In new research, scientists removed stem cells and cultured sperm in the
laboratory in a breakthrough that could lead to new treatments and drugs
for men currently unable to have children. The development raises hopes
that young boys undergoing chemotherapy for testicular cancer will still
be able to father their own children when they grow up.
The sperm was produced in a test-tube from the cells taken from a newborn
mouse testicles and then injected into eggs to produce to twelve healthy
babies, four male and eight female, which were all fertile and able to
reproduce themselves in adulthood.
Dr Takehiko Ogawa, an urologist at Yokohama City University in Japan, said
the production of sperm in the testes is one of the most complex processes
in the body. It has never been reproduced in a test tube in mammals before.
They achieved the feat by providing most of the cellular components found
in the testicles in a dish and watched as the stem cells grew into sperm
cells. They then used
IVF (in vitro fertilization) techniques to produce male and female offspring that were themselves fertile.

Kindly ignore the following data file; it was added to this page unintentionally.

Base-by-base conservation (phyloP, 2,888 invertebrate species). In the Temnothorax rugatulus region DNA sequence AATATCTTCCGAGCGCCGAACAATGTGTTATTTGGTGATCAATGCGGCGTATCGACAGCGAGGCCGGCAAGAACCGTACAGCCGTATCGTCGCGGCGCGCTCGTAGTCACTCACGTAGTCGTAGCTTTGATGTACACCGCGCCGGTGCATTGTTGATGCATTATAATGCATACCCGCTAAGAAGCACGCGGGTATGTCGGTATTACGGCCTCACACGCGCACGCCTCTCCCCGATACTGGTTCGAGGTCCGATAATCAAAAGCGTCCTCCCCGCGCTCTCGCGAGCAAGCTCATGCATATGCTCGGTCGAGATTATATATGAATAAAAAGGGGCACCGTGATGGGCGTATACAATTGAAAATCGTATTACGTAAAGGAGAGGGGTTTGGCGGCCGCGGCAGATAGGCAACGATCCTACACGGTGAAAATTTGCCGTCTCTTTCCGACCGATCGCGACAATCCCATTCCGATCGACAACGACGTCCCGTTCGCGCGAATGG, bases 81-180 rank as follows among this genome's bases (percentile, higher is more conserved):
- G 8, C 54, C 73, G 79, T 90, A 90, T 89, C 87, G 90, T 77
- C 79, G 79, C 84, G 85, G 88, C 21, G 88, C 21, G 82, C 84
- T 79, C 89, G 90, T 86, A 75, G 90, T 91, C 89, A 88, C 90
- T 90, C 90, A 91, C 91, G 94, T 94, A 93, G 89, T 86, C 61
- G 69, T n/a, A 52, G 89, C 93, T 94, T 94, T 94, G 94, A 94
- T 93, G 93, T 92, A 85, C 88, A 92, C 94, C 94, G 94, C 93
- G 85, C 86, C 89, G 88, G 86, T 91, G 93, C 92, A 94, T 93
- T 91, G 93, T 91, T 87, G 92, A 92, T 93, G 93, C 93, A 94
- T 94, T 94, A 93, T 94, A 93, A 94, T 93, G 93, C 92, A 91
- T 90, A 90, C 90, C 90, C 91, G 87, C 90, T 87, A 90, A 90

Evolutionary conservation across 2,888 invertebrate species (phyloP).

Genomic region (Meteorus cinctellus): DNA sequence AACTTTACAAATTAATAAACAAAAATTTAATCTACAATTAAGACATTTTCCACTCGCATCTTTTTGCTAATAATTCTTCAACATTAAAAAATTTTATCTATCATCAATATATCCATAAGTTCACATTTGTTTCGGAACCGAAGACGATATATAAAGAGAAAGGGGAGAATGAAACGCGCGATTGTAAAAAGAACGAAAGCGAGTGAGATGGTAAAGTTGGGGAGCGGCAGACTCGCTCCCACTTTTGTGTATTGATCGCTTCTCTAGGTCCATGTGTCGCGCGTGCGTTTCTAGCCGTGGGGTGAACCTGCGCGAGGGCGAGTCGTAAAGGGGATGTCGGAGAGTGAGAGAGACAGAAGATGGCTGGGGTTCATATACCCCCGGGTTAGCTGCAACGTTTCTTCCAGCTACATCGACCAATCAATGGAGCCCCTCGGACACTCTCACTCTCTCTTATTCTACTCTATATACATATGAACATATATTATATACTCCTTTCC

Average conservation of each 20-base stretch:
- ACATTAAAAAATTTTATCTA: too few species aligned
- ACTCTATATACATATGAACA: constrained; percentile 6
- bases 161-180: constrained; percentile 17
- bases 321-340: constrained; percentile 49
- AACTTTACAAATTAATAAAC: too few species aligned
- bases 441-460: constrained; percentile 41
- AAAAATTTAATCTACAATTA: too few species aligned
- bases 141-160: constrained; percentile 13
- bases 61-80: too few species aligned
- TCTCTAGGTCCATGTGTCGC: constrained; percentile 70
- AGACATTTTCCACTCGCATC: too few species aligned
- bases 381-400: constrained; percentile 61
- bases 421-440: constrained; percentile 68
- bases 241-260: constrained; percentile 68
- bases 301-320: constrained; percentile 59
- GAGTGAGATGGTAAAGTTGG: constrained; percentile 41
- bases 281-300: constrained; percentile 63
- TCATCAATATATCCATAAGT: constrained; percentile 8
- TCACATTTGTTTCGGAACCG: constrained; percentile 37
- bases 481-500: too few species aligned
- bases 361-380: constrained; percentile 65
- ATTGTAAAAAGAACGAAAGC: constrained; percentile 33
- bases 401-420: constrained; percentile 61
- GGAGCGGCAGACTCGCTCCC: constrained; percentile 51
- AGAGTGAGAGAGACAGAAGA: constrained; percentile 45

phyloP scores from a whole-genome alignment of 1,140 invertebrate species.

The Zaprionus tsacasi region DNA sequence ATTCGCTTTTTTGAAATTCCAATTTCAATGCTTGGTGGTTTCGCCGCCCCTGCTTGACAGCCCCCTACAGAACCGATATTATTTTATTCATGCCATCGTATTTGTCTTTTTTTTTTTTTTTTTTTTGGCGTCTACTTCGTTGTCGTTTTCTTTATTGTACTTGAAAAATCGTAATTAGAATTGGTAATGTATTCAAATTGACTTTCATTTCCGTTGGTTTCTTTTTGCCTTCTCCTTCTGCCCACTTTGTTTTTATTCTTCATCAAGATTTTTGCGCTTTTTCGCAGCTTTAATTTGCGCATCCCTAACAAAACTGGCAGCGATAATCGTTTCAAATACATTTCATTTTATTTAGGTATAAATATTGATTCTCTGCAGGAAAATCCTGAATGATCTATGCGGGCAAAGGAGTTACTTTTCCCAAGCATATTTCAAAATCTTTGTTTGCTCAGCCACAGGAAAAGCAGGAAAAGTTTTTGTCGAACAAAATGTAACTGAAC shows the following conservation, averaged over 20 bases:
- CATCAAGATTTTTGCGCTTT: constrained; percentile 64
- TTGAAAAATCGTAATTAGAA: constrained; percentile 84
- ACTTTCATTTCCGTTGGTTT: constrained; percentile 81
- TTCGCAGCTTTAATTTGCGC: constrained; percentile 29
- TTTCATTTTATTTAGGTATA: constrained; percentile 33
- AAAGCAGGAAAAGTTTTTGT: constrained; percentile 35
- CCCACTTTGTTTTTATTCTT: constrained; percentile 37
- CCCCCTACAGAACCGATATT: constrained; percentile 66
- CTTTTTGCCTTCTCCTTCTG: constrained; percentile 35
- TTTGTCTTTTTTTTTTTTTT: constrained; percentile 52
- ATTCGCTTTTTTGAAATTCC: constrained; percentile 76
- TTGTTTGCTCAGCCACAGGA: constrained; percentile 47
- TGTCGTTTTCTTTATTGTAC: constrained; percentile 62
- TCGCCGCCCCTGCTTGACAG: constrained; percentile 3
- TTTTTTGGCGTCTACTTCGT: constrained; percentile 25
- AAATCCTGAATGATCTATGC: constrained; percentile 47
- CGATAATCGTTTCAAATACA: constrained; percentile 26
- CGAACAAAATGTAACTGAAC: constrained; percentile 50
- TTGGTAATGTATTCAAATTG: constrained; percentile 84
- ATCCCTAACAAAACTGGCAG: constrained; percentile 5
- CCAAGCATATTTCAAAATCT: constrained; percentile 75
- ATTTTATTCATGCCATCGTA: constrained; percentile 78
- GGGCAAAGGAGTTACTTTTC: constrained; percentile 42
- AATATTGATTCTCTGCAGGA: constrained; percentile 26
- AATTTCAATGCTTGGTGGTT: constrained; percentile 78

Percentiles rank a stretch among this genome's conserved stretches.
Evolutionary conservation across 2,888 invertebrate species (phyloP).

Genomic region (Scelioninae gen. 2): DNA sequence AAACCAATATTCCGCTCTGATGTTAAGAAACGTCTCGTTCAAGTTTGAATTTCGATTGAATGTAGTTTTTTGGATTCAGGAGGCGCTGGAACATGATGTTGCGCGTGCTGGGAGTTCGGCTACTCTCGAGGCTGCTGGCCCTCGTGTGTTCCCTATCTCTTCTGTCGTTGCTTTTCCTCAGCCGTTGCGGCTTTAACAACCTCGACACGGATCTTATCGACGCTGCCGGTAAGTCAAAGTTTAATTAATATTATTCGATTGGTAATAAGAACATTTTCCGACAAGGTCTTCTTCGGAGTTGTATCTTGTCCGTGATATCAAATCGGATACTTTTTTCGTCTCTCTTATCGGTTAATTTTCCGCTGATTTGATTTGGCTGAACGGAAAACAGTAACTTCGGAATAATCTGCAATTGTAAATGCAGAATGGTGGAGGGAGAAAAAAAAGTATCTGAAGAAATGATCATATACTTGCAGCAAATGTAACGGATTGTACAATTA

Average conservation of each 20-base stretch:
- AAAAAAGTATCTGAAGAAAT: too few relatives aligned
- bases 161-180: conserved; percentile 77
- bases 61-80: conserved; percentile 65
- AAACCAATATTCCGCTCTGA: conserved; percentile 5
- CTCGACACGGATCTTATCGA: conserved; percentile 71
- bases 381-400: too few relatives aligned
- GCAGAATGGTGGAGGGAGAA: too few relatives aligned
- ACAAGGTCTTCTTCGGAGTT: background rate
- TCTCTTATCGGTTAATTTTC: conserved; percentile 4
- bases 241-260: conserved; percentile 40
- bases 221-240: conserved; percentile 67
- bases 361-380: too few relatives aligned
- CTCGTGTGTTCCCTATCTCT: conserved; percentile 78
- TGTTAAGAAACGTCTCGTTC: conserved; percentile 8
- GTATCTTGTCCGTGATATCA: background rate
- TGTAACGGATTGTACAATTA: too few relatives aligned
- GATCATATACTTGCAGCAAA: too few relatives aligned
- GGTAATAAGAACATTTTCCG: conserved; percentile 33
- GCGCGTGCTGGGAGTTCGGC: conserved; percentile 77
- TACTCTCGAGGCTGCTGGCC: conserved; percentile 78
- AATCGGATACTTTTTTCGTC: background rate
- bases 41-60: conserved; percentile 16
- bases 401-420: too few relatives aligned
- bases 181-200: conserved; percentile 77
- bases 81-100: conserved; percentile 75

The researchers, whose findings are published in Nature, said: "The
obtained sperm resulted in healthy and reproductively competent offspring."
The testes tissue was still worked after being frozen in liquid nitrogen
and could still be used several weeks later – suggesting it may
be possible in humans to produce their own biological offspring years later.
"In men, this problem can be mitigated by banking sperm before treatment.
The solution is less straightforward in prepubescent boys.
"In this scheme, boys would undergo testicular biopsy before chemotherapy
or radiation therapy, to obtain tissue for cryopreservation (freezing).
If infertility occurs, the testicular fragments could be thawed and sperm
obtained from organ culture for
IVF. This could help discover new drugs or treatments to stimulate infertile
men to produce more or better sperm. It also may help preserve the fertility
of some males.